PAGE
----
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Letters to the Editor: Covid is not yet done, Mr Johnson, and nor is Brexit

Will people now start to wake up to the Covid and Brexit crises?

Prime Minister Boris Johnson delivers his speech at the Conservative Party Conference in Manchester. Photograph: Stefan Rousseau/PA Wire/PA Images.

Among the many spurious claims, dogmatic assertions and downright lies emerging from the mouths of Boris Johnson and his ministers at the recent Tory conference, the one about leading the world in vaccination roll-out is an indicator of the level of accuracy of the rest (Got Brexit done, got social care sorted, levelling up the country, responding to the people’s priorities etc.).

Johnson should check the Covid data. Twenty-three countries have now vaccinated a higher percentage of their citizens than the UK. Of these, 10 are European. The UK has the 15th highest infection rate in the world at 370 per 100,000, the highest of any major country, and the highest proportion of deaths (203 per 100,000).

He and his ministers clearly regard Covid as done, just as they deny any link between staff shortages in the NHS, agriculture, hospitality, transport, construction, meat processing – I could go on – and Brexit.

We are clearly crying out for the return of freedom of movement – the argument about cheap foreign labour is as spurious as it is insulting – and for access to the single market to secure our energy, food and materials supplies and make life much easier for importers and exporters.

When blind adherence to dogma meets lies, propaganda and an absence of proper scrutiny, you are on a very slippery slope. Maybe, at last, more people are waking up to the fact that they have been, and continue to be, duped.
Rex Nesbit

PM tells the truth
I will only say this once. Boris Johnson’s Tory conference speech showed consistency and insight. How can I possibly say that? Well here is my evidence.

I saved a Michael White TNE article from 2016 in which he presented the following quote from Boris Johnson (in the Daily Telegraph, May 12, 2013): “If we left the EU we would not end this sterile debate and we would have to recognise that most of our problems are not caused by Brussels, but by chronic short-termism, inadequate management, sloth, low skills and a culture of easy gratification and under-investment in both human and physical capacity and infrastructure.”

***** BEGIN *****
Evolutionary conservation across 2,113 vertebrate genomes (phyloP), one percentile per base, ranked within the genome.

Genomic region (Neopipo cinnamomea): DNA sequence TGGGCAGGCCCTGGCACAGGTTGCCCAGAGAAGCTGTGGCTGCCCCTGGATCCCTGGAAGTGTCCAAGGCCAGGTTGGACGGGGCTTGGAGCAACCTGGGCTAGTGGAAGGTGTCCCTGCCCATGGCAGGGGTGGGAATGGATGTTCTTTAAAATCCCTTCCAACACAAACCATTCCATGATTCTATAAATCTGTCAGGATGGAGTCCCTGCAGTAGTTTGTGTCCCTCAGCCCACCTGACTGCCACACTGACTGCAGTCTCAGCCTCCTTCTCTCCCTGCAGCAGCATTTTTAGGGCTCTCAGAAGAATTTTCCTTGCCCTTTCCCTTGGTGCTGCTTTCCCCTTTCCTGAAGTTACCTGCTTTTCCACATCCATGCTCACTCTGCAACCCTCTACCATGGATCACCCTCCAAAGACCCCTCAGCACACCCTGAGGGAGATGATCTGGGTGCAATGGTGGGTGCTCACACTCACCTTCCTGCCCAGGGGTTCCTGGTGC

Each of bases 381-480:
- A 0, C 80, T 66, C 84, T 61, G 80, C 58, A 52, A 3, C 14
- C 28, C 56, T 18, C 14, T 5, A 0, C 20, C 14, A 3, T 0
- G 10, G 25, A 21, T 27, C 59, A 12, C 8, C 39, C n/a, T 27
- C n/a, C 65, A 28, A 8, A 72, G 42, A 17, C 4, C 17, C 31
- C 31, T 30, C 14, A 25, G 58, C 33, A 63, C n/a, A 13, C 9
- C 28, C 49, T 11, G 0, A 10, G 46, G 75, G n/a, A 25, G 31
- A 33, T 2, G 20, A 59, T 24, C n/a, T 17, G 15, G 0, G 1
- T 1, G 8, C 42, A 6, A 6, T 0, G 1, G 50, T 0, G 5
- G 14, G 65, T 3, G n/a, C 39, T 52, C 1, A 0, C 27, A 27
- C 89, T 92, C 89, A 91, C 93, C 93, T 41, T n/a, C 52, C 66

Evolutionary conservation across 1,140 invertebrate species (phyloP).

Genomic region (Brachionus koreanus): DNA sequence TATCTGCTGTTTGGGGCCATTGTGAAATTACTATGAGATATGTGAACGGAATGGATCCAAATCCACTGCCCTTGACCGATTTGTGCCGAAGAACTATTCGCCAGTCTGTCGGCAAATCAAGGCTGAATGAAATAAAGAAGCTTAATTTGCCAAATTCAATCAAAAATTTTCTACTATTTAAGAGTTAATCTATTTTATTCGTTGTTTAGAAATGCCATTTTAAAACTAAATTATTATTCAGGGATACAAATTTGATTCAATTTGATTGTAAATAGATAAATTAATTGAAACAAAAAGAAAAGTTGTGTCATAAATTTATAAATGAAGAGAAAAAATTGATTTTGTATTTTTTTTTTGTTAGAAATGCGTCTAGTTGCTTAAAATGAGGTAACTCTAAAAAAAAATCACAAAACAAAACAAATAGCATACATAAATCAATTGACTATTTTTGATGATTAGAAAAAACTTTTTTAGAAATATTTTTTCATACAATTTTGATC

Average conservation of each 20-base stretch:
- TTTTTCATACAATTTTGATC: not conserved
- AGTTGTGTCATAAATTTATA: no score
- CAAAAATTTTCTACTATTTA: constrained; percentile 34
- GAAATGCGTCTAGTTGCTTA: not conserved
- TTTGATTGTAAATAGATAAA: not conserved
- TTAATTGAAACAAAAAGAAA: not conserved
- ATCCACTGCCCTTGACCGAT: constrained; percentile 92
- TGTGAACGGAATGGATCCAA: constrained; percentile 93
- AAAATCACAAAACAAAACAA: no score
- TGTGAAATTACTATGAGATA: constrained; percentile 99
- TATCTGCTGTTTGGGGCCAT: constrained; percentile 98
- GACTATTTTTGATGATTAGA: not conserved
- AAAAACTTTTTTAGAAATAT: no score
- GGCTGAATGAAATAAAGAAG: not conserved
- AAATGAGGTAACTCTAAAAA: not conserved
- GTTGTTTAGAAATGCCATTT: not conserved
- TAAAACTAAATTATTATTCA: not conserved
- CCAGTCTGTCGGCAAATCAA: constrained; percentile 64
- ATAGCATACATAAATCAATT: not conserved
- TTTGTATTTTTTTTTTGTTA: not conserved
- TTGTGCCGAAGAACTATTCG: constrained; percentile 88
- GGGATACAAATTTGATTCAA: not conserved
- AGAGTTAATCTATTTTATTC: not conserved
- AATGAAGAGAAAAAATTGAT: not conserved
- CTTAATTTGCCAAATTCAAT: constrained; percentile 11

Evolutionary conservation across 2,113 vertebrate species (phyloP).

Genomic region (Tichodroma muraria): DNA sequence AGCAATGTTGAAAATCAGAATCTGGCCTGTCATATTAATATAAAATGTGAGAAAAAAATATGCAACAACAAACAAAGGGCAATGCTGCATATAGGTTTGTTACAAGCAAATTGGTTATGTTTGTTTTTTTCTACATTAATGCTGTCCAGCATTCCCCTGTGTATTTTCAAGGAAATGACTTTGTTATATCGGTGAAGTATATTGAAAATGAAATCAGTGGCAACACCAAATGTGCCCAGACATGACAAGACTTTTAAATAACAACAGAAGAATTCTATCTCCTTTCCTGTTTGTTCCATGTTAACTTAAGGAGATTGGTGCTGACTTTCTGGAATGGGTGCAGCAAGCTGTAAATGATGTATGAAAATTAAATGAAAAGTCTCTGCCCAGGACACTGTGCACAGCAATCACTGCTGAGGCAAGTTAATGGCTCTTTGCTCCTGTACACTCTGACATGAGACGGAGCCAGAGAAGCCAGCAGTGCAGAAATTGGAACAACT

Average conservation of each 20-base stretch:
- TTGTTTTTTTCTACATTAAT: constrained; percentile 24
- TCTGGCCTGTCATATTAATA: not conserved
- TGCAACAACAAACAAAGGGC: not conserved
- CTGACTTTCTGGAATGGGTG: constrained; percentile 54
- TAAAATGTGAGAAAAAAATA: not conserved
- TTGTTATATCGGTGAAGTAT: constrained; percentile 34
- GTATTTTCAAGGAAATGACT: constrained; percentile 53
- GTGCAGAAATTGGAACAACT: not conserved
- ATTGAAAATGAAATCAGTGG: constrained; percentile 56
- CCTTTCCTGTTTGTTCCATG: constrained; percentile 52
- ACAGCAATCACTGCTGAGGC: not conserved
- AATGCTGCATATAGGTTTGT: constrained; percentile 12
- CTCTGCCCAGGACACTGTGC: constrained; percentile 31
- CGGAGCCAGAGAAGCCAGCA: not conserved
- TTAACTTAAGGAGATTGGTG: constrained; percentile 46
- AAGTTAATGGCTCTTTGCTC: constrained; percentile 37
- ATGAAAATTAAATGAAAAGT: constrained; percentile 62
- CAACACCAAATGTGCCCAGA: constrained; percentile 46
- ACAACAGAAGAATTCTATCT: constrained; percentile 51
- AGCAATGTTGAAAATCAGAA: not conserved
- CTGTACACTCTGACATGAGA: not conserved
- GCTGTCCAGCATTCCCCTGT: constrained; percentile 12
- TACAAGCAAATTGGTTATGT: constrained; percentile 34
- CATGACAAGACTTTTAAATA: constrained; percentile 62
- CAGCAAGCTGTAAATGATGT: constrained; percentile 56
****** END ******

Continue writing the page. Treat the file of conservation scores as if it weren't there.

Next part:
That Johnson should have so astutely identified the issues and still expound them eight years later is difficult to believe. What is so easy to believe though, is that he is still peddling the lie that Brexit has not compounded the problem and that pure bluff, bluster and buffoonery is all a prime minister needs to offer to effect an economic solution.
Paul Stein
Pickering

Don’t mask flag support
I have been wearing a face mask with the EU flag on it (“Stars and gripes”, TNE #263) for several months now.

At first, I expected some cold looks or even adverse comments, but most comments have been strongly supportive.

I met someone in a pub in Robin Hood’s Bay and he introduced himself as a fellow New European reader.

People in shops and the street have smiled and said how much they liked to see it; and a receptionist at my GP surgery, when I went for my flu vaccination said how much she liked it, and urged me to keep on wearing it.

I am pleasantly surprised at the amount of support I have encountered for the EU. Please get your EU mask and wear it to support the cause!
Prof Roger Bayston
Woodthorpe, Nottingham

Mick O’Hare’s story of the creation of the European flag was fascinating (“Stars and gripes”, TNE #263).

I’ve long admired the elegant simplicity of the ring of golden stars, but, without Mr O’Hare’s knowledge and research, I’ve always associated it with the golden Nordic cross on a blue field, colours which appear in the flag of a European country, Sweden.

The stars also remind me of a great Scandinavian family known from the 13th century, whose shield shows a blue field with a single golden star with seven points. The name, you’ve already guessed, is Gyldenstierne.
But perhaps the Swedish design was not considered, for the large star in the centre of the Spanish proposal has eight points, as have the stars in the surrounding constellation.

Shakespeare could well have known the name, as Axel Guildenstierne was prominent in the Danish court. He had been Viceroy of Norway while King Christian IV was too young to rule and in 1589 had hosted in Oslo the marriage of King James VI of Scotland and Princess Anna of Denmark.

On the way back from an embassy to Moscow, Axel Gyldenstierne died on July 13, 1603, very soon after the accession to the English throne of King James VI and I and Queen Anne of Denmark.
Alisoun Gardner-Medwin
Heddon on the Wall,
Newcastle upon Tyne

Empire strikes back
I was particularly irritated that one letter writer suggested that was good Europeans we should punish anyone that still prefers imperial units (Letters, TNE #263).

I would suggest that if we wish to get the electorate on our side it will not by becoming some kind of Metric Taliban. I would think that will have entirely the opposite effect. I’m sure if you ask any British person their height they will give it in feet and inches and their weight in stones.